I'm not a person who has favorites. There is too much lovely music by too many different composers for that, but when years ago I discovered an l.p. of these pieces, I discovered that I had a favorite piano concerto. This is after years of listening to Bartok and Prokofiev and Shostakovitch and Lutoslawski and so on, by the way. If you like any of them, you'll probably like this, too.
Dickinson' piano concerto moves with a slow and majestic inexorability through time, no matter how many notes occur per second, and some seconds have dozens. You would almost think in some places that you're listening to a Nancarrow piano roll. But it is not a piece of one idea, or of a single motion. It builds to one excruciating climax after the other, each collapsing into eery silences broken only by furtive little night noises.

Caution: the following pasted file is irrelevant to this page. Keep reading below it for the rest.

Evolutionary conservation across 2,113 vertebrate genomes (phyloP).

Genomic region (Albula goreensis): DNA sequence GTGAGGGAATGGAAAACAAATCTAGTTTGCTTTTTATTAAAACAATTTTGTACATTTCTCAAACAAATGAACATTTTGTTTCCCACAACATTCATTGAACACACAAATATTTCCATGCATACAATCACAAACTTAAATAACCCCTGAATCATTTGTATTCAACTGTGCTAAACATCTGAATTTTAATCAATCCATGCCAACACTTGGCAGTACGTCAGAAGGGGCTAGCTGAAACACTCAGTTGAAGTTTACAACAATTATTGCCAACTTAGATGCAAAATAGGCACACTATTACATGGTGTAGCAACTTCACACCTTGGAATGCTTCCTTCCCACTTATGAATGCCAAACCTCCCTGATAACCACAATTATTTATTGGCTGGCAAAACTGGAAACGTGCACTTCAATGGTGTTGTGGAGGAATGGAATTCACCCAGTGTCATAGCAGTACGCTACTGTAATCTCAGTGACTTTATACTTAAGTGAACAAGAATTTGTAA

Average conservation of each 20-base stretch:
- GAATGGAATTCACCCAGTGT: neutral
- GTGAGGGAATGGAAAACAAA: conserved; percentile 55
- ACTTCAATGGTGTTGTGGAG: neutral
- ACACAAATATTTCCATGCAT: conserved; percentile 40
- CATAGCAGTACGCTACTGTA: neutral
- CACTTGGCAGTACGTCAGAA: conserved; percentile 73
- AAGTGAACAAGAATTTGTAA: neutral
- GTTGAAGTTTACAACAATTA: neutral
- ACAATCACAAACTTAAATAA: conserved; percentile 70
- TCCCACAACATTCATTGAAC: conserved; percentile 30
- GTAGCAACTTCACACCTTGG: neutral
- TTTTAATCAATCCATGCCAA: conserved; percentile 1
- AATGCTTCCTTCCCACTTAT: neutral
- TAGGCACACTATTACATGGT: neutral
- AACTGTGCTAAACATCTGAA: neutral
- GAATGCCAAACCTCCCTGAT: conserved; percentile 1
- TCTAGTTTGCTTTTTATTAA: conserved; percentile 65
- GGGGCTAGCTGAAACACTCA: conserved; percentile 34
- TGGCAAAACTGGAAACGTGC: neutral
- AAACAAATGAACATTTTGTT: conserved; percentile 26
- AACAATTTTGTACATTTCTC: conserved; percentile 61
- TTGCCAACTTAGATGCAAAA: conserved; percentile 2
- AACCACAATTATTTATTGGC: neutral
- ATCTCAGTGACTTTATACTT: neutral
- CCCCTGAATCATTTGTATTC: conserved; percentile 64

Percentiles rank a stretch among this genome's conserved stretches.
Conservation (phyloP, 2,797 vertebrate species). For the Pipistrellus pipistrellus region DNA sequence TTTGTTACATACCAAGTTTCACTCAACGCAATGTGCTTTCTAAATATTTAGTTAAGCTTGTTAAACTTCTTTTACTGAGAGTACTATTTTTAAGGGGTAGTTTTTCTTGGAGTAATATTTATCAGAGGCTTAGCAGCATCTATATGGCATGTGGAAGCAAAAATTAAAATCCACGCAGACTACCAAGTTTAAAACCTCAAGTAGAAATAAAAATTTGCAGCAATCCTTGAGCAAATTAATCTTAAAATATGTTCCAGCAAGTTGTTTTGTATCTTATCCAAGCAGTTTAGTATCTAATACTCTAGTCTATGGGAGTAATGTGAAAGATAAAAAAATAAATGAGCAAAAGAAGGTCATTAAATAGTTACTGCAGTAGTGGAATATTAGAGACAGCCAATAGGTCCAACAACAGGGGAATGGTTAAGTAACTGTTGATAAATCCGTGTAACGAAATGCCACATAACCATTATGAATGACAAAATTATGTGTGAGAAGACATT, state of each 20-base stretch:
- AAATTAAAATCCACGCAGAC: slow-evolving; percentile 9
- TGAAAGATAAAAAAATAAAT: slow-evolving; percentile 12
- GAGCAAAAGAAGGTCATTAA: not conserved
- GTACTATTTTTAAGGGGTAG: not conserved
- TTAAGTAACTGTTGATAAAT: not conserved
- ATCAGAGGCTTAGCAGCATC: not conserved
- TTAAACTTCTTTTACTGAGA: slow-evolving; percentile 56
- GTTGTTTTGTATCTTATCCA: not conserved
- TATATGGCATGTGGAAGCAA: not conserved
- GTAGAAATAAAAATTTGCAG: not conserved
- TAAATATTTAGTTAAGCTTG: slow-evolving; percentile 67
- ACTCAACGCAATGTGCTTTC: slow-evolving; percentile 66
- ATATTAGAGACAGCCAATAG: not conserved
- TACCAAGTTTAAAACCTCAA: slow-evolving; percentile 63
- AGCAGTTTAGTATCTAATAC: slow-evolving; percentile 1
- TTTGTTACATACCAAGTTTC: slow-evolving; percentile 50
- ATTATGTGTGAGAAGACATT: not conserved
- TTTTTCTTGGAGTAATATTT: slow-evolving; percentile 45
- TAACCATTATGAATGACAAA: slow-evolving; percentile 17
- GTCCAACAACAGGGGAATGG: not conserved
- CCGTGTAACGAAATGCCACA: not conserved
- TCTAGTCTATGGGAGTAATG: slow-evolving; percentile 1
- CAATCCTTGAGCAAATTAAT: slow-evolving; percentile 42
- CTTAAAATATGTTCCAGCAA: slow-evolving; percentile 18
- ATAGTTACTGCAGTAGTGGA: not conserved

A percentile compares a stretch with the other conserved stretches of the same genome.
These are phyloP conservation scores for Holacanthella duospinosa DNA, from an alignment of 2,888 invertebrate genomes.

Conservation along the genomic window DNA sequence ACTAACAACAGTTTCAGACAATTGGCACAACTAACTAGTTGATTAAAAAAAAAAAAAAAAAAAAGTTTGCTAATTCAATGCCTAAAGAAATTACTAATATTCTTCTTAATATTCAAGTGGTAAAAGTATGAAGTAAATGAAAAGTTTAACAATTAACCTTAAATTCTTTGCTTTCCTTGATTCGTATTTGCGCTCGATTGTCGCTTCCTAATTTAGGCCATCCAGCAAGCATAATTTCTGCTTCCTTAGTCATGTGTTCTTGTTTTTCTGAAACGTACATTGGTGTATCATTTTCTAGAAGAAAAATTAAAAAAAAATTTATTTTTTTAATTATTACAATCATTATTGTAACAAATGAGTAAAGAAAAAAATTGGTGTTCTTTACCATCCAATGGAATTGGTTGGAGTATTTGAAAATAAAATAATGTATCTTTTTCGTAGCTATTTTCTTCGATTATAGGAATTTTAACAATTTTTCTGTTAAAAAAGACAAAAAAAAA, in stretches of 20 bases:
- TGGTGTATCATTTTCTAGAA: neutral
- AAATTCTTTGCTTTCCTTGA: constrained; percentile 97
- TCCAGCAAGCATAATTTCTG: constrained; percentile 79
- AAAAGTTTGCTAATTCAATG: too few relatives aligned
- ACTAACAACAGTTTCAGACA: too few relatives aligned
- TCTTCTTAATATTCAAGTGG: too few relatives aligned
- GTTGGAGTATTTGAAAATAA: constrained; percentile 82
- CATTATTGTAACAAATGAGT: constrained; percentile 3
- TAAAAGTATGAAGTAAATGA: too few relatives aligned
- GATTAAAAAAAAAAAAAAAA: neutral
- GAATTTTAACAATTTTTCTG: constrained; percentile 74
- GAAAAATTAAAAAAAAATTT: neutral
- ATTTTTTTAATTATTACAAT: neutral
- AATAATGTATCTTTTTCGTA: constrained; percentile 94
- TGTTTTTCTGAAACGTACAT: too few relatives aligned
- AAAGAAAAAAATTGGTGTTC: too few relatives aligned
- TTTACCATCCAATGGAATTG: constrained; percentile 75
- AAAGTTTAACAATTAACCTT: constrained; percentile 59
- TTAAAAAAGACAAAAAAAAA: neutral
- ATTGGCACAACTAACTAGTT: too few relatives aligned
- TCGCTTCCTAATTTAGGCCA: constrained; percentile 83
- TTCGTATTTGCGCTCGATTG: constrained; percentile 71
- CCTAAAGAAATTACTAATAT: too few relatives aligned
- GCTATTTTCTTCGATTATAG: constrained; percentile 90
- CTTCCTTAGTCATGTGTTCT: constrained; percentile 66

The chief delight, for me, is Dickinson's melange approach to composing. He throws everything in, ferocious dissonance, ragtime riffs, random blats that will remind you of Webern, if not Christian Wolff. Whatever you can think of, it will be in this concerto, often synchronous with three or four other incongruous things, the more incongruous the better. Yet, it all sounds like just one thing, this piano concerto. It's a thrilling piece. At least I think so. And I am thrilled by both Bach's St. Matthew Passion AND Merzbow's 1930.
I hope Dickinson will be someday as well known and as well recorded as Gerhard and Rawsthorne. His is certainly an original voice.